Eric Schmidt talks Apple, Maps, patents, and says the Android-iOS platform fight is "defining"

Eric Schmidt talks Apple, Maps, and says the Android-iOS platform fight is

Eric Schmidt, the former Apple board member, Google CEO, and current Google Executive Chairman, has once again given his thoughts on the current relationship between Google and Apple, including patents Apple’s current mapping woes. In a sit down with the All Things D's Walt Mossberg and Kara Swisher, Schmidt opined that Apple should have kept Google Maps, and that Apple was now discovering that maps are difficult work.

The Android-Apple platform fight is the defining contest. Here’s why: Apple has thousands of developers building for it. Google’s platform, Android, is even larger. Four times more Android phones than Apple phones. 500 million phones already in use. Doing 1.3 million activations a day. We’ll be at 1 billion mobile devices in a year.

We’ve not seen network platform fights at this scale. The beneficiary is you all, the customer, globally. “This is wonderful.”

Of course, iOS is installed on, at any given time, three models of iPhone, the current model and the previous two generations, while Android powers most of the phones from Samsung, HTC, Motorola, etc. So of course there are going to be more Android phones than iPhones. That’s just common sense.

Speaking about patents, Mr. Schmidt expressed frustration at patent wars, and the fact that hundreds of millions of dollars are being spent fighting patent trolls. When asked about the Apple/Samsung trial in particular, Mr. Schmidt wouldn’t comment directly, though he did offer up an opinion that companies like Google and Apple were not victims in these patent conflicts, but rather it’s the smaller companies, those that can’t get patents in order to defend themselves, that are really in trouble.

Other topics touched on include Facebook, China, and Google’s self-driving cars. The whole interview is interesting and illuminating, and should be read in it’s entirety.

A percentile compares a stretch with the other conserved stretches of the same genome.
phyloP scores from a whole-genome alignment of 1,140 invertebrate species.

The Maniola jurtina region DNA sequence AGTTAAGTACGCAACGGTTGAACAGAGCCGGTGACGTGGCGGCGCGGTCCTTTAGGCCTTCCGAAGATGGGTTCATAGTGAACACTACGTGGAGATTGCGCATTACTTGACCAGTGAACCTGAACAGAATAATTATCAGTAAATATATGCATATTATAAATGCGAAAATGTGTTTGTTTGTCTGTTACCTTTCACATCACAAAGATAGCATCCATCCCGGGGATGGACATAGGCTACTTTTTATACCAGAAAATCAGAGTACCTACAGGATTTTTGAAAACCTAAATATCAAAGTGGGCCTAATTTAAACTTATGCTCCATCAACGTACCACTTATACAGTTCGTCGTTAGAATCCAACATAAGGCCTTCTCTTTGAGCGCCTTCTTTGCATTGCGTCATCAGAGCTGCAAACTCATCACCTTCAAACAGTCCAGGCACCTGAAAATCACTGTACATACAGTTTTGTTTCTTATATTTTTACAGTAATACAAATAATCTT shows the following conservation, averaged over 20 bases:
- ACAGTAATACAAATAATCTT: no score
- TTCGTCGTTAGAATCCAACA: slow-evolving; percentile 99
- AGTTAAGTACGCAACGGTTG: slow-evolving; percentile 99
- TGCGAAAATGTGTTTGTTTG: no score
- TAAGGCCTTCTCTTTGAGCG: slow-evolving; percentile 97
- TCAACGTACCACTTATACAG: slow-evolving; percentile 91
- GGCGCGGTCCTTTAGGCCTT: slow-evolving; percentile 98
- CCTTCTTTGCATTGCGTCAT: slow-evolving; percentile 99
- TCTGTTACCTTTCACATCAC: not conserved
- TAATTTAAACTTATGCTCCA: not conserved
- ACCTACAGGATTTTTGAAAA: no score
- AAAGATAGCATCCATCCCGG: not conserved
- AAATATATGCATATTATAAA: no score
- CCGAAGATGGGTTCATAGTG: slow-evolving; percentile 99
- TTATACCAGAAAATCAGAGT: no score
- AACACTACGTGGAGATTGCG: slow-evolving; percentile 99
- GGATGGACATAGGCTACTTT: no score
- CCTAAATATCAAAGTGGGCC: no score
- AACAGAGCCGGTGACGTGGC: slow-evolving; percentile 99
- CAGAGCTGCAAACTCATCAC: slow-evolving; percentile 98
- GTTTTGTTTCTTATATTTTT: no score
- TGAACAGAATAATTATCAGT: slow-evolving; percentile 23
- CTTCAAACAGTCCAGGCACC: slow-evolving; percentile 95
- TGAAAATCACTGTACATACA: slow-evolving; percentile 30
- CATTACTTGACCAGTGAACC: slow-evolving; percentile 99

Source: All Things D

Joseph Keller

Joseph Keller is a news reporter for iMore. He's also chilling out and having a sandwich.

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There are 24 comments. Add yours.

tomhoward says:

"Android powers most of the phones from Samsung, HTC, Motorola, etc. So of course there are going to be more Android phones than iPhones. That’s just common sense."

Vox says:

Apple isn't terrorized by a platform that earns 25% of the money while they (Apple) earn the other 75%. Nothing else matters when we are talking about for-proffit companies.

Dev from tipb says:

Balderdash. We old farts who say words like "balderdash" remember when people around Cupertino talked about "55" (referring to Apple's then margin goals for the Mac line) and bragged about their profits compared to peecee clones. More recently, it was not too long ago when RIM similarly dominated the profits of the smartphone industry. Current profit positions are ephemeral if they blind you to making changes, or make you too comfortable to be afraid. If Apple is not terrorized, then they are fools.

Vox says:

Uhm...I may actually be older than you, being as I remember a time when Apple didn't exist, but that's neither here nor there. Taking lightly a competing platform and not being terrorized by it are different animals. Apple doesn't take Android lightly...if it did, it wouldn't be suing them for everything they can...but they aren't terrorised, if they where, iPhone 5 would be a 4.7" screen with multizillion cores and would allow sideloading without jailbreaking. What they are doing is making a phone that has better sales than every single android phone out there (not all of them combined, but every single one by its own) and kicking their ass in profitability-per-unit too.

Dev from tipb says:

We are largely arguing over semantics -- you equate terrorized with a panicked, unthinking overreactions. I don't, but I can see how somebody would. (I would argue that the lawsuits are themselves panicked overreaction, but that is a can of worms not worth opening here - we can wait until Rene's next article specifically on patents :))